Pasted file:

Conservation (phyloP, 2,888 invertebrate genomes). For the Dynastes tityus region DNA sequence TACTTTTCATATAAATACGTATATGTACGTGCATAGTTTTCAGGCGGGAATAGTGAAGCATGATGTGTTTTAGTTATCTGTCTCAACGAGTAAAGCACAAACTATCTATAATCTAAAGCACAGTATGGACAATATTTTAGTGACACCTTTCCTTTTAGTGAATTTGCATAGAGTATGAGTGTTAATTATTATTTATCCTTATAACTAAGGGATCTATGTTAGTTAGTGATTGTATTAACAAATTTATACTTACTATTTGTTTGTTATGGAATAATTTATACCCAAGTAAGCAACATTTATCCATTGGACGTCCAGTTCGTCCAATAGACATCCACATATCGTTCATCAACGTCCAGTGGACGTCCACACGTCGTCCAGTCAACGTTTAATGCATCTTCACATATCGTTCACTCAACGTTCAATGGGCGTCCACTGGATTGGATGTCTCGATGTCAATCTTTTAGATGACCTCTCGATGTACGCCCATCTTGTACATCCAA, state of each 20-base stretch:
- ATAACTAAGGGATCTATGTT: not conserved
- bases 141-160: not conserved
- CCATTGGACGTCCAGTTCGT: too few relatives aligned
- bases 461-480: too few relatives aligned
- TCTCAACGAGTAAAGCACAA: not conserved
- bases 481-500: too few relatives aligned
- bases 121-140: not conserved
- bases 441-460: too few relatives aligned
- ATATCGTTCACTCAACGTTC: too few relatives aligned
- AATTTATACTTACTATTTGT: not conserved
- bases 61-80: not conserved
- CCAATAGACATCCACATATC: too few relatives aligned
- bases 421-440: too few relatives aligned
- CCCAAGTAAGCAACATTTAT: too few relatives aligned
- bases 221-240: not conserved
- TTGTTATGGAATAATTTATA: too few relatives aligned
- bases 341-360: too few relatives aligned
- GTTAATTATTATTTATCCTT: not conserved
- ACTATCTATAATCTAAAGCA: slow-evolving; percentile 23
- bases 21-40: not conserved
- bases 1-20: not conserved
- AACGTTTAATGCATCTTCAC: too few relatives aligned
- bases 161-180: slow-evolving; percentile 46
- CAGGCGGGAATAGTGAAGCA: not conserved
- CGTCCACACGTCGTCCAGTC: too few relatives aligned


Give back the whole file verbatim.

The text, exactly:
Conservation (phyloP, 2,888 invertebrate genomes). For the Dynastes tityus region DNA sequence TACTTTTCATATAAATACGTATATGTACGTGCATAGTTTTCAGGCGGGAATAGTGAAGCATGATGTGTTTTAGTTATCTGTCTCAACGAGTAAAGCACAAACTATCTATAATCTAAAGCACAGTATGGACAATATTTTAGTGACACCTTTCCTTTTAGTGAATTTGCATAGAGTATGAGTGTTAATTATTATTTATCCTTATAACTAAGGGATCTATGTTAGTTAGTGATTGTATTAACAAATTTATACTTACTATTTGTTTGTTATGGAATAATTTATACCCAAGTAAGCAACATTTATCCATTGGACGTCCAGTTCGTCCAATAGACATCCACATATCGTTCATCAACGTCCAGTGGACGTCCACACGTCGTCCAGTCAACGTTTAATGCATCTTCACATATCGTTCACTCAACGTTCAATGGGCGTCCACTGGATTGGATGTCTCGATGTCAATCTTTTAGATGACCTCTCGATGTACGCCCATCTTGTACATCCAA, state of each 20-base stretch:
- ATAACTAAGGGATCTATGTT: not conserved
- bases 141-160: not conserved
- CCATTGGACGTCCAGTTCGT: too few relatives aligned
- bases 461-480: too few relatives aligned
- TCTCAACGAGTAAAGCACAA: not conserved
- bases 481-500: too few relatives aligned
- bases 121-140: not conserved
- bases 441-460: too few relatives aligned
- ATATCGTTCACTCAACGTTC: too few relatives aligned
- AATTTATACTTACTATTTGT: not conserved
- bases 61-80: not conserved
- CCAATAGACATCCACATATC: too few relatives aligned
- bases 421-440: too few relatives aligned
- CCCAAGTAAGCAACATTTAT: too few relatives aligned
- bases 221-240: not conserved
- TTGTTATGGAATAATTTATA: too few relatives aligned
- bases 341-360: too few relatives aligned
- GTTAATTATTATTTATCCTT: not conserved
- ACTATCTATAATCTAAAGCA: slow-evolving; percentile 23
- bases 21-40: not conserved
- bases 1-20: not conserved
- AACGTTTAATGCATCTTCAC: too few relatives aligned
- bases 161-180: slow-evolving; percentile 46
- CAGGCGGGAATAGTGAAGCA: not conserved
- CGTCCACACGTCGTCCAGTC: too few relatives aligned